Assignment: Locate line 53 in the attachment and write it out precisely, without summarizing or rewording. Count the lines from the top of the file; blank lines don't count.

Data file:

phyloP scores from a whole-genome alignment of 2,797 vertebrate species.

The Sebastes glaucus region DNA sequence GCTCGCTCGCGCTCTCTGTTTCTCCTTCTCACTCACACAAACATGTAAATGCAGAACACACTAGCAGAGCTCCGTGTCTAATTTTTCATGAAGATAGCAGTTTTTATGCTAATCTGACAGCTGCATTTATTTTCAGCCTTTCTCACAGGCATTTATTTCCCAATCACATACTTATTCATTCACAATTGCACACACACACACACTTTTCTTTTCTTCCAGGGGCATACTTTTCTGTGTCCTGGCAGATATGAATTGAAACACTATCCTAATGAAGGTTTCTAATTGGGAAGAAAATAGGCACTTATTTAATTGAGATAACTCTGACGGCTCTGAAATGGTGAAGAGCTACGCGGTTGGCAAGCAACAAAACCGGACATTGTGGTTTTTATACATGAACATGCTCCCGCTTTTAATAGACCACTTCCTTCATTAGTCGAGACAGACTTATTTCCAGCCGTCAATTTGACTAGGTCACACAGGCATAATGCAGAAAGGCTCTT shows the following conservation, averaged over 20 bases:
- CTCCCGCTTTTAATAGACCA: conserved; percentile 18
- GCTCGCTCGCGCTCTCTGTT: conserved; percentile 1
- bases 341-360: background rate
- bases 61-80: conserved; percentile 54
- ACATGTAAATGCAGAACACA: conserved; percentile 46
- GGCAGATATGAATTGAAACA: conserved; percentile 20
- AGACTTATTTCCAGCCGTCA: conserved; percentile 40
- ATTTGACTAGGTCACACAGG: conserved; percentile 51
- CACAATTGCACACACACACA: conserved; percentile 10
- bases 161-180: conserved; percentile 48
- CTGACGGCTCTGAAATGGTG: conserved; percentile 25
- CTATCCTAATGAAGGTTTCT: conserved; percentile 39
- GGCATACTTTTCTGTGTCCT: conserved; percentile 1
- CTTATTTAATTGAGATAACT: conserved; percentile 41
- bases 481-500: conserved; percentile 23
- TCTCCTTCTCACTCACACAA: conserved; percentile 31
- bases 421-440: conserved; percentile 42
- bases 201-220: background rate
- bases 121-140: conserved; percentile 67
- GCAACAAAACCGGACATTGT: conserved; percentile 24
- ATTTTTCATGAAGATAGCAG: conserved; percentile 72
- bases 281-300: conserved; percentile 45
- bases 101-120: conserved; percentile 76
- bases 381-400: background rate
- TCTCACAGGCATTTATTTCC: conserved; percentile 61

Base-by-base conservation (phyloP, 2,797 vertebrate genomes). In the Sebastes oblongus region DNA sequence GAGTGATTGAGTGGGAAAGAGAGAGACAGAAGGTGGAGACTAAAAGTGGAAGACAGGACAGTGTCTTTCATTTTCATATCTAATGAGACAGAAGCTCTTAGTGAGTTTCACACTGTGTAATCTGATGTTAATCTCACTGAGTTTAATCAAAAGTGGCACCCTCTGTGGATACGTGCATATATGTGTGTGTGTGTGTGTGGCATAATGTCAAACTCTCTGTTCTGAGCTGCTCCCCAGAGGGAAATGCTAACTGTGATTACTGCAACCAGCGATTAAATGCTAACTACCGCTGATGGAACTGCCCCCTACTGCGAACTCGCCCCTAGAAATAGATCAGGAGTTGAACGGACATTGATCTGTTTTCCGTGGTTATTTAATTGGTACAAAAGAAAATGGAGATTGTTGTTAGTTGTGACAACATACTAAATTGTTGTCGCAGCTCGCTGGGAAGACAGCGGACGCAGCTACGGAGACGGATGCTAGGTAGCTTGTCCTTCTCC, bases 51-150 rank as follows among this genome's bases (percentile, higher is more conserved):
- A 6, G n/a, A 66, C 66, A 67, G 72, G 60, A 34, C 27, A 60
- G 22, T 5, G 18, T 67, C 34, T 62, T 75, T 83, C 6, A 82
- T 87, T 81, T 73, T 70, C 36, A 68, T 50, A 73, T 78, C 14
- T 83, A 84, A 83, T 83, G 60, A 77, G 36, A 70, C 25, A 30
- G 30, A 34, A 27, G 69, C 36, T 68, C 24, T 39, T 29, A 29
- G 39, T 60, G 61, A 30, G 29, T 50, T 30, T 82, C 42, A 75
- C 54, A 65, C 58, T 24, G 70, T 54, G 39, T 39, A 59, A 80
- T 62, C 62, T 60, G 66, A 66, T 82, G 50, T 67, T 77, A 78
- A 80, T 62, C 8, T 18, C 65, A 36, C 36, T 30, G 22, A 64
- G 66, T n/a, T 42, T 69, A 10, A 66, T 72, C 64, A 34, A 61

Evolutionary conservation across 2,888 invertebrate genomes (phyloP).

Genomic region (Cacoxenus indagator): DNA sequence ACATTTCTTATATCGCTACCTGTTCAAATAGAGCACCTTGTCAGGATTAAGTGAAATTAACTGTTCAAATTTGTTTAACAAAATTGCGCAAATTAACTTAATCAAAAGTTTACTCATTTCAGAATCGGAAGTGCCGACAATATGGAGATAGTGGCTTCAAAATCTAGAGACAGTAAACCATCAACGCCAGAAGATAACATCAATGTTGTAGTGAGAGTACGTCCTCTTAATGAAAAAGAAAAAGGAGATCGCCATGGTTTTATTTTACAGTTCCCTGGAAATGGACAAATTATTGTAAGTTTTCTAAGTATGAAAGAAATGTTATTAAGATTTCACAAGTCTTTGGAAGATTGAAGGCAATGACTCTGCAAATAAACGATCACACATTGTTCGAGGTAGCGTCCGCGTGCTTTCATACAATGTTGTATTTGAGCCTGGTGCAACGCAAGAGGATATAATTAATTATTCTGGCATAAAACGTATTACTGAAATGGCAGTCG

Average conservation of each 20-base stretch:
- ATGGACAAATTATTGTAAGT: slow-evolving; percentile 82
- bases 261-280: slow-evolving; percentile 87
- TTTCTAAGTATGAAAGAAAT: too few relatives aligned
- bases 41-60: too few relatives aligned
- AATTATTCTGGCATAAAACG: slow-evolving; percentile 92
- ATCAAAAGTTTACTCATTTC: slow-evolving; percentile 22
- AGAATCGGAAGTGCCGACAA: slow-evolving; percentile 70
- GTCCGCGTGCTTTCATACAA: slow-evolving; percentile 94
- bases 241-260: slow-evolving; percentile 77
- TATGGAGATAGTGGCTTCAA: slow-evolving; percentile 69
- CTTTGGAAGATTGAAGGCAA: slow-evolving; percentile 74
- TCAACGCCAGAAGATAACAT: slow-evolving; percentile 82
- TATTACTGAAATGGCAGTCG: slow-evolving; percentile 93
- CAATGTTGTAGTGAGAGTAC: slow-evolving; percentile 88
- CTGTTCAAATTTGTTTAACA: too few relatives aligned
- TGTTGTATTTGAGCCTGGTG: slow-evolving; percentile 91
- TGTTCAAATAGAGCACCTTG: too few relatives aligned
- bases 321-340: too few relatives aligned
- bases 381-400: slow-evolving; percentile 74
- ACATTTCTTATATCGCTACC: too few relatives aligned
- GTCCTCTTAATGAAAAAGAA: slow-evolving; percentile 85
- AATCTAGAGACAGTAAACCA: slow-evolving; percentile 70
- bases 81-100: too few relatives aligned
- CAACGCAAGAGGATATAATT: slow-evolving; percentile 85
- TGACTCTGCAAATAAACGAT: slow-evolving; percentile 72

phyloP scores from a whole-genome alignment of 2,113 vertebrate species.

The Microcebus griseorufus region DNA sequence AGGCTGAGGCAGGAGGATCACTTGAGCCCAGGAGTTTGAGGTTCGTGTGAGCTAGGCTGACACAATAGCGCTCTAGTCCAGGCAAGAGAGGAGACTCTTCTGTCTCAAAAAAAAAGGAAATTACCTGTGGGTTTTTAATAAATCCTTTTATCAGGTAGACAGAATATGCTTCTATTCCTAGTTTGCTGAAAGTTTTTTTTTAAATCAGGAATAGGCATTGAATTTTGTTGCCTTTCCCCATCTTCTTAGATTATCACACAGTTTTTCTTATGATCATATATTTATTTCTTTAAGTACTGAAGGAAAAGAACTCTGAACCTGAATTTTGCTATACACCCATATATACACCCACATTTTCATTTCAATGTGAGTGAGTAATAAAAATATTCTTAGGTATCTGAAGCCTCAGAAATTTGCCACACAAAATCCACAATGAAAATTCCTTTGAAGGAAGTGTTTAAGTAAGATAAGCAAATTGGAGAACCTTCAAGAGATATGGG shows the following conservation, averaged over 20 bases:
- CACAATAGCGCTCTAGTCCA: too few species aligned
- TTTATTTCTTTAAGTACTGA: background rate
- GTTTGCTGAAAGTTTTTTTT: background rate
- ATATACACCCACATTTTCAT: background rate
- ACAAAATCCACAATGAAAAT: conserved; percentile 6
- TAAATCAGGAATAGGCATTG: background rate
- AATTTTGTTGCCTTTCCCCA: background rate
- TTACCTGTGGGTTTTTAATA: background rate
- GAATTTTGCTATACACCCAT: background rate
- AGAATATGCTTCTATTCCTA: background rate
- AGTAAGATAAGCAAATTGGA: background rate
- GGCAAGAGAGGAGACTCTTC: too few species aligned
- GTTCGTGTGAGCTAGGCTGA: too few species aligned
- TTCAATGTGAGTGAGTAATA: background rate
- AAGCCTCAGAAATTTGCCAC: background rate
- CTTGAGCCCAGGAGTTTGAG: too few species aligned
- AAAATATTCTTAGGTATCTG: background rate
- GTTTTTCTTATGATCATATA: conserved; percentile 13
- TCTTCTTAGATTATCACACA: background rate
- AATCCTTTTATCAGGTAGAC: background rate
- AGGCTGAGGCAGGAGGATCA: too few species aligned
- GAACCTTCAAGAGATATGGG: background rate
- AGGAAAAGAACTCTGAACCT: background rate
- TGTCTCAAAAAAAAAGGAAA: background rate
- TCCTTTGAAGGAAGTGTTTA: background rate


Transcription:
- TCAACGCCAGAAGATAACAT: slow-evolving; percentile 82